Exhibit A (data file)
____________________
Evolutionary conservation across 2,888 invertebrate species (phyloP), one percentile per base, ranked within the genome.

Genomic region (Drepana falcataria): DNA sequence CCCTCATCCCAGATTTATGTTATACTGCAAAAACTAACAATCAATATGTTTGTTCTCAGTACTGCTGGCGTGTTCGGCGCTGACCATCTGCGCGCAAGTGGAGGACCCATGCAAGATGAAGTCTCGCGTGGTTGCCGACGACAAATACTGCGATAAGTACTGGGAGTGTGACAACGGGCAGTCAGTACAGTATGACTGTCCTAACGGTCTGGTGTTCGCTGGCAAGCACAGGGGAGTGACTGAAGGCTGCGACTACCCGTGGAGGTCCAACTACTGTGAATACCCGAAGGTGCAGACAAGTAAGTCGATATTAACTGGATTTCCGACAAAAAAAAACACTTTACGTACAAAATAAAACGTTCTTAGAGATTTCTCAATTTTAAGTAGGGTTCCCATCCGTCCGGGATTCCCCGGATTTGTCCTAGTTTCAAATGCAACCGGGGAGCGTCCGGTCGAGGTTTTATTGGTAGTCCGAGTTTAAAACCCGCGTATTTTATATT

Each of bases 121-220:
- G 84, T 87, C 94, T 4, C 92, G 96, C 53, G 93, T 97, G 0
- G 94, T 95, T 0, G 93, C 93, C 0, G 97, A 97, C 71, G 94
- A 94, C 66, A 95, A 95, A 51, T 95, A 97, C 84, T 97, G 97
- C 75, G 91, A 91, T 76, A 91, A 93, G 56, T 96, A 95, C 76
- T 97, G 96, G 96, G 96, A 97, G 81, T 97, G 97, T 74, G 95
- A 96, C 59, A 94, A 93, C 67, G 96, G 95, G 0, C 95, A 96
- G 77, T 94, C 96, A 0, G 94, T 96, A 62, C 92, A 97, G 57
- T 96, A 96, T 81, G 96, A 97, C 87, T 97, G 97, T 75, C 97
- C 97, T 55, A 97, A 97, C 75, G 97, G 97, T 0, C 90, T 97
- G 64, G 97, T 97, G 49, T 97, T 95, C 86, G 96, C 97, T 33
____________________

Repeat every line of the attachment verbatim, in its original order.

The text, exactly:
Evolutionary conservation across 2,888 invertebrate species (phyloP), one percentile per base, ranked within the genome.

Genomic region (Drepana falcataria): DNA sequence CCCTCATCCCAGATTTATGTTATACTGCAAAAACTAACAATCAATATGTTTGTTCTCAGTACTGCTGGCGTGTTCGGCGCTGACCATCTGCGCGCAAGTGGAGGACCCATGCAAGATGAAGTCTCGCGTGGTTGCCGACGACAAATACTGCGATAAGTACTGGGAGTGTGACAACGGGCAGTCAGTACAGTATGACTGTCCTAACGGTCTGGTGTTCGCTGGCAAGCACAGGGGAGTGACTGAAGGCTGCGACTACCCGTGGAGGTCCAACTACTGTGAATACCCGAAGGTGCAGACAAGTAAGTCGATATTAACTGGATTTCCGACAAAAAAAAACACTTTACGTACAAAATAAAACGTTCTTAGAGATTTCTCAATTTTAAGTAGGGTTCCCATCCGTCCGGGATTCCCCGGATTTGTCCTAGTTTCAAATGCAACCGGGGAGCGTCCGGTCGAGGTTTTATTGGTAGTCCGAGTTTAAAACCCGCGTATTTTATATT

Each of bases 121-220:
- G 84, T 87, C 94, T 4, C 92, G 96, C 53, G 93, T 97, G 0
- G 94, T 95, T 0, G 93, C 93, C 0, G 97, A 97, C 71, G 94
- A 94, C 66, A 95, A 95, A 51, T 95, A 97, C 84, T 97, G 97
- C 75, G 91, A 91, T 76, A 91, A 93, G 56, T 96, A 95, C 76
- T 97, G 96, G 96, G 96, A 97, G 81, T 97, G 97, T 74, G 95
- A 96, C 59, A 94, A 93, C 67, G 96, G 95, G 0, C 95, A 96
- G 77, T 94, C 96, A 0, G 94, T 96, A 62, C 92, A 97, G 57
- T 96, A 96, T 81, G 96, A 97, C 87, T 97, G 97, T 75, C 97
- C 97, T 55, A 97, A 97, C 75, G 97, G 97, T 0, C 90, T 97
- G 64, G 97, T 97, G 49, T 97, T 95, C 86, G 96, C 97, T 33